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Van Gogh painted his iconic The Starry Night in 1889, while in an asylum in Saint-Rémy. "One of the most beautiful things by the painters of this century," he had written to Theo in April 1885, "has been the painting of Darkness that is still COLOR." (The Museum of Modern Art, New York. Acquired through the Lillie P. Bliss Bequest / Photo John Wronn)

Van Gogh's Night Visions

For Vincent Van Gogh, fantasy and reality merged after dark in some of his most enduring paintings, as a new exhibition reminds us

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(Continued from page 2)

The artist's focus on the relationship between dreams and reality—and life and death—had a profound meaning for him, as he had confided to Theo in a letter a year before his first crisis in Arles. "Looking at the stars always makes me dream, as simply as I dream over the black dots representing towns and villages on a map. Why, I ask myself, shouldn't the shining dots of the sky be as accessible as the black dots on the map of France? Just as we take the train to get to Tarascon or Rouen, we take death to reach a star."

His interest in mixing dreams and reality, observation and imagination, is particularly evident in the night paintings he made in Arles and Saint-Rémy in 1889 and 1890, in which he not only conquered the difficulties of using color to depict darkness but also went a long way toward capturing the spiritual and symbolic meanings that he saw in the night.

"He lived at night," says Pissarro. "He didn't sleep until three or four in the morning. He wrote, read, drank, went to see friends, spent entire nights in cafés ...or meditated over the very rich associations that he saw in the night. It was during the night hours that his experiments with imagination and memory went the farthest."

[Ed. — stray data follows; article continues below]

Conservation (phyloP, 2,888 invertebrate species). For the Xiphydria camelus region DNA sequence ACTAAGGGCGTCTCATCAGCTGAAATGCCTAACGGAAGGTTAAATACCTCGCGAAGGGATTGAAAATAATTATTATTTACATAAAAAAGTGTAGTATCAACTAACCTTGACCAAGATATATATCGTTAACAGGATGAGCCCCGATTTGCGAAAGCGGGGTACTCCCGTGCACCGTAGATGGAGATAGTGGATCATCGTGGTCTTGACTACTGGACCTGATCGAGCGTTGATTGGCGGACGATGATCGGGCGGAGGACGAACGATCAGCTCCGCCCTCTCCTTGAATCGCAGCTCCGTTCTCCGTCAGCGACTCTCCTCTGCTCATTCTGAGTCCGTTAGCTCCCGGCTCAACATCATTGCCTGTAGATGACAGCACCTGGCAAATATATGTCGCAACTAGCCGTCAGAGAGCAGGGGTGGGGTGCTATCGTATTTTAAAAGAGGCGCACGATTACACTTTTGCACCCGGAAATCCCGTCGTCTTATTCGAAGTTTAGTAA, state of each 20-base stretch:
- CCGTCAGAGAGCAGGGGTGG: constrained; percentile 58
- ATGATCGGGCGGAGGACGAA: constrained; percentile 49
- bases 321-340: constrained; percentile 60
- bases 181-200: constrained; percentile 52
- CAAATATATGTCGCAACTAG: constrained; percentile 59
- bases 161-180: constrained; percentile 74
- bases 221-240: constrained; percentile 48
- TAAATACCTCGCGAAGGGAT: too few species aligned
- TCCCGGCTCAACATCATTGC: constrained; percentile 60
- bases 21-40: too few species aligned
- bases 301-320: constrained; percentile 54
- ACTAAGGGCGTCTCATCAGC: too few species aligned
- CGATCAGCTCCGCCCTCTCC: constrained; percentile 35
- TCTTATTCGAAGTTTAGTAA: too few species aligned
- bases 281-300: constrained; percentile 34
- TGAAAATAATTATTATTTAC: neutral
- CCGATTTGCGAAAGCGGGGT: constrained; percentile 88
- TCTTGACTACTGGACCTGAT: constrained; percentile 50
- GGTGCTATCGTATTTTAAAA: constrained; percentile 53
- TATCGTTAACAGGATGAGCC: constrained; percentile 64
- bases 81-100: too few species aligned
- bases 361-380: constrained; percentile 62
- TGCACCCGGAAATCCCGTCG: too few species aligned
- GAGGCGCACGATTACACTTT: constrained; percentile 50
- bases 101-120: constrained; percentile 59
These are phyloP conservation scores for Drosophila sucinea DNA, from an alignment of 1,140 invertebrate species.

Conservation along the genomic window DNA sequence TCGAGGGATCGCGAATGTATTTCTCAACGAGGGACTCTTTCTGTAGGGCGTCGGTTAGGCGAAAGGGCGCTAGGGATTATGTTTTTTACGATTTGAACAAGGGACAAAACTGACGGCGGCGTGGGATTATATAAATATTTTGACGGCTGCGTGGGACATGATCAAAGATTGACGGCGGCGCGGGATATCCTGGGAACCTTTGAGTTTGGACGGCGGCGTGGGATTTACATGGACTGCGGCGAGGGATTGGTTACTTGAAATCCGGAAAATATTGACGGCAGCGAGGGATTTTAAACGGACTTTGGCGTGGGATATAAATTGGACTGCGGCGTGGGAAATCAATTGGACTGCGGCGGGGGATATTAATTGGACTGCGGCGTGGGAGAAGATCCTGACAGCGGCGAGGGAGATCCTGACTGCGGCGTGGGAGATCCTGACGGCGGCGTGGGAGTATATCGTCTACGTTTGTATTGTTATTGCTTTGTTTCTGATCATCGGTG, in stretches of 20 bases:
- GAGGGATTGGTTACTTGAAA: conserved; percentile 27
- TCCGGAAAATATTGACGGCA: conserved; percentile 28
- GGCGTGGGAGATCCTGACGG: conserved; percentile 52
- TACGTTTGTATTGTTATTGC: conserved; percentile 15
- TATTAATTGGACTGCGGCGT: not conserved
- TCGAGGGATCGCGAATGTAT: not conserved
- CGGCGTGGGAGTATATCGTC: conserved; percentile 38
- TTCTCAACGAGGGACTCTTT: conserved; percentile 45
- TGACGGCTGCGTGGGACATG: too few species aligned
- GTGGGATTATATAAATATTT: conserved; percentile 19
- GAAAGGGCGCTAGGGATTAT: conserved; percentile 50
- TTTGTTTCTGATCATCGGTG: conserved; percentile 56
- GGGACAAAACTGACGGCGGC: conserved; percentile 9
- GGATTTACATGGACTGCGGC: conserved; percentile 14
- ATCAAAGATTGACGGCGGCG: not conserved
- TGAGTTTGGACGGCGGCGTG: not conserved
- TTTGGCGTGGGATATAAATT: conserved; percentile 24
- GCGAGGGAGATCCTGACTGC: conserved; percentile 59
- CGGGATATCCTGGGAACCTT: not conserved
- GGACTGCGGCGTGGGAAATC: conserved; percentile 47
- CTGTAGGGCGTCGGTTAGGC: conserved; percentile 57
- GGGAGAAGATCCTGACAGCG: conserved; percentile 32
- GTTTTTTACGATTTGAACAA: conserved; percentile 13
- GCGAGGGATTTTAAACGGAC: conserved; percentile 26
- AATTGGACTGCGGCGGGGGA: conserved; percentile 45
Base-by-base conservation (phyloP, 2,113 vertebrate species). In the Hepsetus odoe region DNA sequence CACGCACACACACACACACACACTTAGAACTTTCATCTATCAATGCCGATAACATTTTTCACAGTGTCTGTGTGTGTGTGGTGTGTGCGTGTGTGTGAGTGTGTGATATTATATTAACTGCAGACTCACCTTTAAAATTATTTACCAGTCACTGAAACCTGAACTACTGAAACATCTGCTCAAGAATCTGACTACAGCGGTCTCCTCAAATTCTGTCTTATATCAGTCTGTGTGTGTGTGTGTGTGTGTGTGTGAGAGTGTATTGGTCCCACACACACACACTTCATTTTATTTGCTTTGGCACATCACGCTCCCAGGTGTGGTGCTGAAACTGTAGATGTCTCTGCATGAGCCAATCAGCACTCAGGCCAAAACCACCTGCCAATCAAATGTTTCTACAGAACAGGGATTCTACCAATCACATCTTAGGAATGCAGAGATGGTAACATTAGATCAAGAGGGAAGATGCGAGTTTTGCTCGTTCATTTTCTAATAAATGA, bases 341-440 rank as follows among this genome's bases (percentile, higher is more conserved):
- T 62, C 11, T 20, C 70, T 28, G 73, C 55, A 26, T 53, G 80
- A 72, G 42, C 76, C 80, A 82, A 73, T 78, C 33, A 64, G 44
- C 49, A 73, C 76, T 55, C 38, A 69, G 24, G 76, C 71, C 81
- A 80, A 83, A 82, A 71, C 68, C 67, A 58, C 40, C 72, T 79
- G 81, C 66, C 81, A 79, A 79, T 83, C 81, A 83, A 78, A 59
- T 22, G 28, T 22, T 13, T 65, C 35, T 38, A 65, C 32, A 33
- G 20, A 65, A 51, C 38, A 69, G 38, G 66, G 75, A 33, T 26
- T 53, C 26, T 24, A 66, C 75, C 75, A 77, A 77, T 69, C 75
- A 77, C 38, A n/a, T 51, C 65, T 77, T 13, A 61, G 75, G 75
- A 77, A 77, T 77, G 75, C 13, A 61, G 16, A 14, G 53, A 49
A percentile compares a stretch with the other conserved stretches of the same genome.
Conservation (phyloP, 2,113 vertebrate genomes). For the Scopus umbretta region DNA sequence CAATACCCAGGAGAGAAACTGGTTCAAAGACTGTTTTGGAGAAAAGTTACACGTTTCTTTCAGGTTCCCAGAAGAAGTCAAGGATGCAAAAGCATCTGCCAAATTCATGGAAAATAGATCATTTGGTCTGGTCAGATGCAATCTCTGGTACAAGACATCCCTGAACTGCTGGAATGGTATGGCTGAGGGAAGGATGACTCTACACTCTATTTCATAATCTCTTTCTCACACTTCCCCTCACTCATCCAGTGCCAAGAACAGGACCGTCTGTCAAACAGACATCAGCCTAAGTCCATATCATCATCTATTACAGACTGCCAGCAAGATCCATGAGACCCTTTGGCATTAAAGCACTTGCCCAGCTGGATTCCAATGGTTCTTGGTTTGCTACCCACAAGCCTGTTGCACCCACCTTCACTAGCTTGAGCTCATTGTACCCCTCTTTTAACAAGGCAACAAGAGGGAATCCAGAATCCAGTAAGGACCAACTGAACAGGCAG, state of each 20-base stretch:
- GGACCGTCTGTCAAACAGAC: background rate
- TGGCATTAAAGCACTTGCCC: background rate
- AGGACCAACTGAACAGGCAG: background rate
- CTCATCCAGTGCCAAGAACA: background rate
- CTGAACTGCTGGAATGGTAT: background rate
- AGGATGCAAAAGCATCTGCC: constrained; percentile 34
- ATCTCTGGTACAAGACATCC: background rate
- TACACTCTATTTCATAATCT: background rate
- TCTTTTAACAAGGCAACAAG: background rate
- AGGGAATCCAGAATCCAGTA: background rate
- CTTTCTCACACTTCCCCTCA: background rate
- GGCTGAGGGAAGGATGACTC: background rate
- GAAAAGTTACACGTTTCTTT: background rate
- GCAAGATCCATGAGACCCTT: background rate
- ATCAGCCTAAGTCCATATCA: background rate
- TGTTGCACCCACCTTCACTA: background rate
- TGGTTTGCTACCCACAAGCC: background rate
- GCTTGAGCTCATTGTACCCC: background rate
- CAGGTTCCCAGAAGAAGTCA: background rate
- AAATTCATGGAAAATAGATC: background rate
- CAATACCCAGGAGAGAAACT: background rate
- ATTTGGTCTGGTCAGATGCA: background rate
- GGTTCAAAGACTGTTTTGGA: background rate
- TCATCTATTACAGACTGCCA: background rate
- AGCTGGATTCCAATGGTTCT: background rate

Van Gogh told Theo that in depicting the interior of a night café, where he had slept among the night prowlers of Arles, "I have tried to express the terrible passions of humanity by means of red and green." He stayed up three consecutive nights to paint the "rotten joint," he said. "Everywhere there is a clash and contrast of the most disparate reds and greens in the figures of little sleeping hooligans, in the empty, dreary room...the blood-red and the yellow-green of the billiard table."

Van Gogh considered it one of the ugliest paintings he'd made, but also one of the most "real." His first painting of the starry sky, The Starry Night over the Rhône (1888), was another exercise in contrasting complementary colors (pairs chosen to heighten each other's impact). This time, the effect of the painting, with its greenish blue sky, violet-hued town and yellow gas­light, was more romantic. He wrote Wil that he had painted it "at night under a gas jet."

Van Gogh considered his now-iconic The Starry Night, which he painted from his barred window at Saint-Rémy, a failed attempt at abstraction. Before leaving Saint-Rémy, he wrote to Émile Bernard: "I have been slaving away on nature the whole year, hardly thinking of impressionism or of this, that and the other. And yet, once again I let myself go reaching for stars that are too big—a new failure—and I have had enough of it."

Theo liked the painting but was worried. He wrote Vincent that "the expression of your thoughts on nature and living creatures shows how strongly you are attached to them. But how your brain must have labored, and how you have risked everything...." Vincent didn't live to know that in his reaching for the stars, he had created a masterpiece.

New Mexico-based painter and printmaker Paul Trachtman wrote about new figurative painters in the October 2007 issue.

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